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KARE 11 Investigates: Nurses union calls on jails to cut ties with controversial care provider

Friday rally protests lack of action taken against doctor whose company is at the center of a KARE 11 Investigation into needless inmate deaths.

ST PAUL, Minn. — The Minnesota Nurses Association is calling on jails across the state to stop using a controversial private company to provide medical care behind bars.

Representatives of the MNA joined a small crowd outside the offices of the Minnesota Board of Medical Practice on Friday to call for action against Dr. Todd Leonard, whose company provides health care to more jail inmates than any other in the state.

The rally’s leader, Del Shea Perry, has demanded action against Leonard’s license since the 2018 death of her son, Hardel Sherrell, in the Beltrami County jail.

"They can not continue this rampage of killing our babies and senseless deaths, it must stop now," Perry said.

The MNA has sent letters to every county in the state that uses Leonard’s company – MEnD Correctional Care – urging the counties to consider cutting ties with him, KARE 11 has learned.

“As members of the health care team we know the need for, and believe in the right for, all patients to receive quality care,” the MNA wrote to the counties. “It is our advocacy for patient safety and care that compels us to write to you today to encourage you to reconsider your contract with MEnD Health Care.”

MEnD was the jail health care provider when Sherrell was mistakenly thought to be faking paralysis as he laid in his own waste on his cell room floor.

Sherrell’s pain and paralysis was real; he died in his cell in agonizing pain.

A KARE 11 Investigation found that nearly all of Sherrell’s jailers and care providers dismissed his pleas for help and failed to follow up on numerous red flags that could have potentially saved him. 

Credit: KARE 11
Members of the Minnesota Nurses Association joined a rally calling for jails to cut ties with MEnD,

"What happened to Hardel Sherrell is unimaginable," said Jeanette Rupert, an intensive care nurse and MNA member. "That is a poor representation of the oath and the care we swore to give. It’s got to stop."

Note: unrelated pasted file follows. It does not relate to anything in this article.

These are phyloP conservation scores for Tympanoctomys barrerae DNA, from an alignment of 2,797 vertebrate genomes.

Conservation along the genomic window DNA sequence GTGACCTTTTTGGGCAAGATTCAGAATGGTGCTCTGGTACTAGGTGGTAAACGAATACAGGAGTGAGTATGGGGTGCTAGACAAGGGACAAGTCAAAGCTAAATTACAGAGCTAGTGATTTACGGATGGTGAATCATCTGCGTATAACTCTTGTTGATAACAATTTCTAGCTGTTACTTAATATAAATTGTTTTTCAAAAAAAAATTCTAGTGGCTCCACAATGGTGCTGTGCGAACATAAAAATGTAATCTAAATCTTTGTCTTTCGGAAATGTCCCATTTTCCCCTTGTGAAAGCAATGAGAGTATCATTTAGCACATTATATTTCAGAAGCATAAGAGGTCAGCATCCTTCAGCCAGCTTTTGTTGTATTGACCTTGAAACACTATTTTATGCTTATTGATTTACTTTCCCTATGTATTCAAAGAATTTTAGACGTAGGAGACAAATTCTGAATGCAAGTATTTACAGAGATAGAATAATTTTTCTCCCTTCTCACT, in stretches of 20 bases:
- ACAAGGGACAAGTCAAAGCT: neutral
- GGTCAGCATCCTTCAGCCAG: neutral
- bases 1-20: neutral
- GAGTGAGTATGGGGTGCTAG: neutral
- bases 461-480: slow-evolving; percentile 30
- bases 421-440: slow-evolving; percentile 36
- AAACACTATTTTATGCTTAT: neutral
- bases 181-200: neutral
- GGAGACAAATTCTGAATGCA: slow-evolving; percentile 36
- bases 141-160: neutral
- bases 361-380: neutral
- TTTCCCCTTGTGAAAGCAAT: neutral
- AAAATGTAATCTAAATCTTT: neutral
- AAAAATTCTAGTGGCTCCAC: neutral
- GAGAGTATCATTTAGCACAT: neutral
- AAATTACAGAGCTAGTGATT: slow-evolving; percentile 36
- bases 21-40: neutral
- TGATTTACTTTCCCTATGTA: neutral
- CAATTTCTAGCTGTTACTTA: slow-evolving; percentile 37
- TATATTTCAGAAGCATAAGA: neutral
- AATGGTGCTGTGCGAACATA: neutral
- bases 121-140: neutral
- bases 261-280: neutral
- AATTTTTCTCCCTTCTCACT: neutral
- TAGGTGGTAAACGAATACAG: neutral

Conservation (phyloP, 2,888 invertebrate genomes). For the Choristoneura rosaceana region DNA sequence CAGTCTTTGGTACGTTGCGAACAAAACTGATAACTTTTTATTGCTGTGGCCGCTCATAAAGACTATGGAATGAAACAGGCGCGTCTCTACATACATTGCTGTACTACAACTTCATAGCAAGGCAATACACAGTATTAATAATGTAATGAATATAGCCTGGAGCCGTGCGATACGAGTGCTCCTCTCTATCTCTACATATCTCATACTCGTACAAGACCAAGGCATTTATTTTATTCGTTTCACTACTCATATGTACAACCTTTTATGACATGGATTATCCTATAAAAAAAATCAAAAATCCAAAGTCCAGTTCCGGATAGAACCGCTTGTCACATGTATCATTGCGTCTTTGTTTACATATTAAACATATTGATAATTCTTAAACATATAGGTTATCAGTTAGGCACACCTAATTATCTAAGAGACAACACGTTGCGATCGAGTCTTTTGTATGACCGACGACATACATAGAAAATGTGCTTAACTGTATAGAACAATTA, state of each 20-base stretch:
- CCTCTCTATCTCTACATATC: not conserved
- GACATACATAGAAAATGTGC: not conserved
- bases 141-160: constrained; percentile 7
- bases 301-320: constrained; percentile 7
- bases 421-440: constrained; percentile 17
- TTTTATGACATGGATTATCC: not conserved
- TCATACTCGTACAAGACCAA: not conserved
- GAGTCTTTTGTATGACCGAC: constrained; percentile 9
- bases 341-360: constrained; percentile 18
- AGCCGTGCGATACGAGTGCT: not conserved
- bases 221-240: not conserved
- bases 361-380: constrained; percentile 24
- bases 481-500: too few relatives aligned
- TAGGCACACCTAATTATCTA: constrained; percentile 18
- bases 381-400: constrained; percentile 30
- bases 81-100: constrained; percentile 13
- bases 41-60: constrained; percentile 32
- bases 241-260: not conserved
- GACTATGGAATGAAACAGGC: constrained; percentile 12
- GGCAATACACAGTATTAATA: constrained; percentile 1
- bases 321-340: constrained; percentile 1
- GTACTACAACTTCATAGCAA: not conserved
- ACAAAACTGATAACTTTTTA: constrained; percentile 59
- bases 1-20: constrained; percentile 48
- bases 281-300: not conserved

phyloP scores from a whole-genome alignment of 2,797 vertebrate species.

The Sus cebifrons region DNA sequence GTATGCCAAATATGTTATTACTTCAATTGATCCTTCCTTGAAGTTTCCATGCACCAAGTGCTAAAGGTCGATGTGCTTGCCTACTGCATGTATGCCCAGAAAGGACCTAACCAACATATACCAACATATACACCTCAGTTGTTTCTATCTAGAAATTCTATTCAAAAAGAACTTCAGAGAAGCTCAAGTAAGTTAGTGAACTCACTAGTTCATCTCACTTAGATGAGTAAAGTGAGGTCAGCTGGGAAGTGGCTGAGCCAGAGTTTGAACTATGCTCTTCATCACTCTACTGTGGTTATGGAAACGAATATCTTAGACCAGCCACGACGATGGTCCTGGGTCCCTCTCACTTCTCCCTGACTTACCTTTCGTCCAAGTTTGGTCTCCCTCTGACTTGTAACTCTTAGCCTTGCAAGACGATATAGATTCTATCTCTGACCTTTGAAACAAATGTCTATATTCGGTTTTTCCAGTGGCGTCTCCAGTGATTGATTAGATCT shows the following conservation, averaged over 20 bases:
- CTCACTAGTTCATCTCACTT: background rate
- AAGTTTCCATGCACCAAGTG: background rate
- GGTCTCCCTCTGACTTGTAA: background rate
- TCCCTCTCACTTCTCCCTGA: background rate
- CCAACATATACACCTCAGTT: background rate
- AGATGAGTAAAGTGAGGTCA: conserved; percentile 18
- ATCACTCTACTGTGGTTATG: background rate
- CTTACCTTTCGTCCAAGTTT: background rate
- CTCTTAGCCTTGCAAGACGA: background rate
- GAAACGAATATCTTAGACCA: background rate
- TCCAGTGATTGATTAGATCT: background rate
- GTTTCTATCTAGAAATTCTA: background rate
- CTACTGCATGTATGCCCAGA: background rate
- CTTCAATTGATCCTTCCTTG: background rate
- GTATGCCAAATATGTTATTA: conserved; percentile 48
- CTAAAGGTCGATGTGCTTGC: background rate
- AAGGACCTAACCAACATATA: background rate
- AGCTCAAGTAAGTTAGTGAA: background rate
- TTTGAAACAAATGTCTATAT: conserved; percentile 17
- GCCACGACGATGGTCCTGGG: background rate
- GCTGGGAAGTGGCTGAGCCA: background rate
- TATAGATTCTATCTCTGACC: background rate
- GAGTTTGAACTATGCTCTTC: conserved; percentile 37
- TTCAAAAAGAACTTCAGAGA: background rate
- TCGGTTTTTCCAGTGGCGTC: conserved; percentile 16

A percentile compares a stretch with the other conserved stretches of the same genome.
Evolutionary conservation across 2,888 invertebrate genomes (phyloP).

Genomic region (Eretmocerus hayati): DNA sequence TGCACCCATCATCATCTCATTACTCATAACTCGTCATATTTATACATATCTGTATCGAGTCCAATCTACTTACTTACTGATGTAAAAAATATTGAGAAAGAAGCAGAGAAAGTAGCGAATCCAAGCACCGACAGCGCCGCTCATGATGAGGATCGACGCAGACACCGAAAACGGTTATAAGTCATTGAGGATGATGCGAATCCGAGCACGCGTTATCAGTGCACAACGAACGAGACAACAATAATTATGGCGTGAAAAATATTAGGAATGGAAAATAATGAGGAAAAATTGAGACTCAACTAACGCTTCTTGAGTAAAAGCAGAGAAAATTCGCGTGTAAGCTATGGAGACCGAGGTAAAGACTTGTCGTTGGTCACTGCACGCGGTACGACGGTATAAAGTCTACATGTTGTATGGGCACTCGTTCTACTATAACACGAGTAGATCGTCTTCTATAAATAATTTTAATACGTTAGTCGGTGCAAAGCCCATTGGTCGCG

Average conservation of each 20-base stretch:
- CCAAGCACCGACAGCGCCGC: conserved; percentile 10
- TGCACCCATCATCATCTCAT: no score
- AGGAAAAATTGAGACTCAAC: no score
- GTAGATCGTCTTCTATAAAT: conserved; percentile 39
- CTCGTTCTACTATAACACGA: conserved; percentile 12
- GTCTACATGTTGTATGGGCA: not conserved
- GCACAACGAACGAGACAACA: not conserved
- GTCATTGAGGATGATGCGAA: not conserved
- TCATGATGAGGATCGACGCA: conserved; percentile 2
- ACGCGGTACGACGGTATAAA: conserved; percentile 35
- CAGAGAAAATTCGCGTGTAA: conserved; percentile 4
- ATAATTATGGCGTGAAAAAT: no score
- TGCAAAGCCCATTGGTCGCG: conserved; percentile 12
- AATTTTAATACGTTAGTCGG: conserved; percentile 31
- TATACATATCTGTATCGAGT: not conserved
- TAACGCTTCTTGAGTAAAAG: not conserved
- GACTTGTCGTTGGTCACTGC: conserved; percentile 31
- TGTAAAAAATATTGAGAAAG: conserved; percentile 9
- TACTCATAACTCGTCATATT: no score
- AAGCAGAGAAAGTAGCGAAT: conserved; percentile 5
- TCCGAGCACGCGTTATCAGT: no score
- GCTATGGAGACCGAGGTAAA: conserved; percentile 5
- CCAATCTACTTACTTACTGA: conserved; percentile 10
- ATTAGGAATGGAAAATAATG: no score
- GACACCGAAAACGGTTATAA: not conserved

Nurse testifies following complaint

One of the few care providers who did believe Sherrell, former MEnD nurse practitioner Stephanie Lundblad, filed a complaint in 2018 with the medical board and other state agencies about Sherrell’s care. In her complaint, she described Leonard telling her that she shouldn’t jump to conclusions about Sherrell’s death.

“He then said that jumping to conclusions could jeopardize the company,” Lundblad wrote.

She said Leonard told her Sherrell likely killed himself or stuck a sock down his throat.

In an exclusive interview with KARE 11 in May, she said, “I felt like I had witnessed a murder.”

Leonard’s attorney did not respond to a request for comment for this story. Last year MEnD said in a statement:

“By way of context, over the last decade, we have provided quality medical care to thousands of individuals in correctional facilities across the upper Midwest. Over this time, we feel that we have made a tremendously positive impact on our individual patients, and our industry as a whole. The work we do is challenging, but it needs to be done with compassion, care and professionalism. We work hard to live up to those standards and are proud of the quality healthcare that we have delivered.

MNA cites ‘troubling history’

Leonard, who was disciplined by the medical board in 2011 following what it would call “unethical and unprofessional conduct” when he was in private practice, has been under fire for other inmate deaths during MEnD’s watch.

Several of those deaths have resulted in lawsuits and multi-million dollar payouts, KARE 11 has found.

   

Beltrami recently voted to end their contract with MEnD. Public records show Sherburne County is considering taking the same action.

With Leonard’s medical license on the line, Lundblad testified at a July hearing in front of an administrative law judge. 

The administrative law judge was to make a recommendation to the Medical Board as to whether any action should be taken against Leonard. However, that recommendation has not yet been issued.

The Board is not bound by the judge’s recommendations and can either accept, reject or follow part of them.

Unless the Board sanctions Leonard, none of the records pertaining to the agency’s investigation will be made public.

Leonard also declined to comment to KARE 11 outside his hearing in front of the administrative law judge this summer.

In calling on counties to consider cutting ties with MEnD, the MNA – which represents 22,000 nurses in Minnesota – cited much of KARE 11’s reporting on Leonard.

“This service provider has a troubling history of adverse events and death in multiple Minnesota Counties,” the MNA wrote, while also citing investigations being by the FBI and the Attorney General’s Office, which KARE 11 has also reported.

Perry and the MNA were joined by other supporters at the rally, including Black Lives Matter Minnesota and the NAACP-Duluth Chapter.

In a statement, the NAACP-Duluth Chapter called for an end to using MEnD as a jail care provider. 

"In its failure to provide competent health care in correctional facilities Todd Leonard consistently violates the eighth amendment rights of every person incarcerated in Minnesota correctional facilities."